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Music All Ears



Christmas in August

For some reason, the last month or so has seen a deluge of the kind of lavish, ridiculously cool, or outright desperate products that record companies usually reserve for the Christmas season, when the families of obsessive collector-types are looking everywhere for that one thing their loved one doesn't yet own.

Why now? Has the MP3's ascendancy forced labels into a ticking-clock race to emphasize the tactile pleasures of record collecting? Are they worried (unnecessarily, judging from this recent wave) that they've already sold their most appealing back catalog material? Whatever the reason, record-store customers are looking at some pretty interesting artifacts on new release shelves this summer.

Take Whatever: The '90s Pop & Culture Box, a various-artists survey from Rhino. Following the lead of similar Rhino boxes chronicling the '70s and '80s, the set pushes the boundaries of packaging: Its baggy plastic cover is filled with real coffee beans, and its middle is belted by a ribbed-paper sleeve familiar to all drinkers of hot to-go beverages. It's a cynical name and package for a cynical consumerist era - a self-defense tactic against the complaints that will inevitably be directed against it. How can its seven discs not contain "Smells Like Teen Spirit"? How can it give so little weight to, say, electronica or Brit-pop and so much to outright crap? Answer: "Whatever. Just be happy you now own 'Unbelievable' and 'Baby Got Back.'"

Rhino is back on solid ground, though, with the goofy fun of Weird Tales of the Ramones, whose three CDs and one DVD were assembled by Johnny Ramone before his death last September. An 85-track collection containing healthy chunks from every stage of the legendary punk band's career, it comes packaged like one of the great EC Comics of lore. Even better is what's inside: little tributes from cartoonists ranging from Jaime Hernandez, who tells of the band's culinary adventures, to Jordan Crane, who elegantly explicates an ever-changing lineup.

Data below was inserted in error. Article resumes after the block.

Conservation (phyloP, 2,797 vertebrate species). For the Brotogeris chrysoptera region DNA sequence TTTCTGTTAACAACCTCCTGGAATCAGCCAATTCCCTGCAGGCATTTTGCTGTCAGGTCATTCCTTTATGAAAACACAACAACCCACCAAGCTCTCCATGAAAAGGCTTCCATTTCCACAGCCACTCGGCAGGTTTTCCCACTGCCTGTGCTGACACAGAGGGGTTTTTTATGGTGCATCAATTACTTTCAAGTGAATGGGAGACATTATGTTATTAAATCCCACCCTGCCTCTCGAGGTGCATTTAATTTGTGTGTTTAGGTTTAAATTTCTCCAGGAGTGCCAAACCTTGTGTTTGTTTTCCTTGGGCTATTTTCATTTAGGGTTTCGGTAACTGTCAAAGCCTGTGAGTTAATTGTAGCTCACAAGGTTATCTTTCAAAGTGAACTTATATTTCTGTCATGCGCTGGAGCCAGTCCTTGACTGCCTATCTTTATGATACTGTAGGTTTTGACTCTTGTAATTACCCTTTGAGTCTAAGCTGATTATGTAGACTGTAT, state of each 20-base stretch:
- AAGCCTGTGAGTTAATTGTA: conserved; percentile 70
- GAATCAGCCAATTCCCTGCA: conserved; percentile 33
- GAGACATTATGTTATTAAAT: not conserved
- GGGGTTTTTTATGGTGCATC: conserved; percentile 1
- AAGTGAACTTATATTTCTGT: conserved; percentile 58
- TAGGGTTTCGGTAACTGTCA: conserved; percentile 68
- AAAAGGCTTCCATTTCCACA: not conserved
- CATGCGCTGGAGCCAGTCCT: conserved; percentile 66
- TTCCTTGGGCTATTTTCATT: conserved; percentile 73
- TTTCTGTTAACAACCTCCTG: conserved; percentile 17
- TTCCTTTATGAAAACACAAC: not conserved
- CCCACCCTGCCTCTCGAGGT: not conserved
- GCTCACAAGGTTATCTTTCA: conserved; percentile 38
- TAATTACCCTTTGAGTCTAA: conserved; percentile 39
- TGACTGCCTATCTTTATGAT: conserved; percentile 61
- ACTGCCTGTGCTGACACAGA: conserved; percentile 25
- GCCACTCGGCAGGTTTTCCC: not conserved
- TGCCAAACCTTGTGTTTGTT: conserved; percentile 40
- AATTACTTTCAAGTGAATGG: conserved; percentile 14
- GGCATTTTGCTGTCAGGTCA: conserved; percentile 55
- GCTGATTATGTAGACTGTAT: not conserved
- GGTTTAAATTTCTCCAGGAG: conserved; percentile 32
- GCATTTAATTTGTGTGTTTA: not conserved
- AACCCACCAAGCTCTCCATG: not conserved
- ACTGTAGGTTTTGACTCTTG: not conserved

Johnny Cash has been the subject of too many compilations to count, but the new The Legend (Legacy) is a real standout: Its four discs stretch from Cash's Sun Records heyday to the year before he died, and they're organized intelligently, with one disc of standards, one with guests, one for top-level hits and one for the runners-up. It's a great basic catch-all or introduction to a singular musician: The milk-the-collectors extravagance comes in the limited-edition version being released next week, a $300-plus affair that includes a hardback book, a lithograph, a DVD biography from 1980, and a fifth CD containing Cash's first-ever radio appearance.

Following, as usual, in her husband's massive shadow, June Carter Cash also gets a new tribute this month. Keep on the Sunny Side (Legacy) begins with the eponymous Carter Family classic but devotes most of its two discs to the years she spent with Johnny.

A contemporary of the Carter Family got his long-deserved due recently, three discs tucked into a faux-cigar box like a pistol hidden under the bar. You Ain't Talkin' To Me (Legacy) does for Charlie Poole what Legacy once did for Robert Johnson: It plucks him from the world of cognoscenti-only appreciation and makes it clear to casual observers how central this banjo-plucking hillbilly outlaw was to the evolution of country music. If this box isn't on a ton of top-10 lists come January, I'll smoke the photo-filled liner notes.

Charlie Poole, left, and Stereolab
recently got the box-set treatment.

Unlike Poole, Stereolab doesn't need any record company fighting for their place in history. But fans could use some help keeping up: Most of us don't have enough dough to keep pace with the group's singles, EPs, and import-only releases. Enter Oscillons from the Anti-Sun (Too Pure), a sweet little three-CD/one-DVD set that gathers most of the non-album tracks that have escaped the 'Lab. For fetishists, the set even includes stickers replicating the artwork from each release. (We'll never catch up, though: Just last week, the band announced plans to issue six new songs as seven-inch vinyl and internet downloads ...)

Finally: It isn't competing with any of the above for package-design awards - in fact, it gets demerits for the way it shoehorns discs in on top of each other - but Heaven Must Have Sent You (Hip-O) can brag that it offers more jump-up-and-down gems than any two run-of-the-mill box sets combined. This history of Motown's Holland/Dozier/Holland songwriting team shows the common thread between the title tune, "I Hear A Symphony," "Heat Wave," "Reach Out I'll Be There," and dozens of other classics from such singers as Marvin Gaye, The Supremes, the Four Tops, and the Jackson 5. Paired with the recent documentary Standing in the Shadows of Motown, this would brighten up almost any music-lover's Christmas tree. In the four months between then and now, listen to it yourself.

By John DeFore

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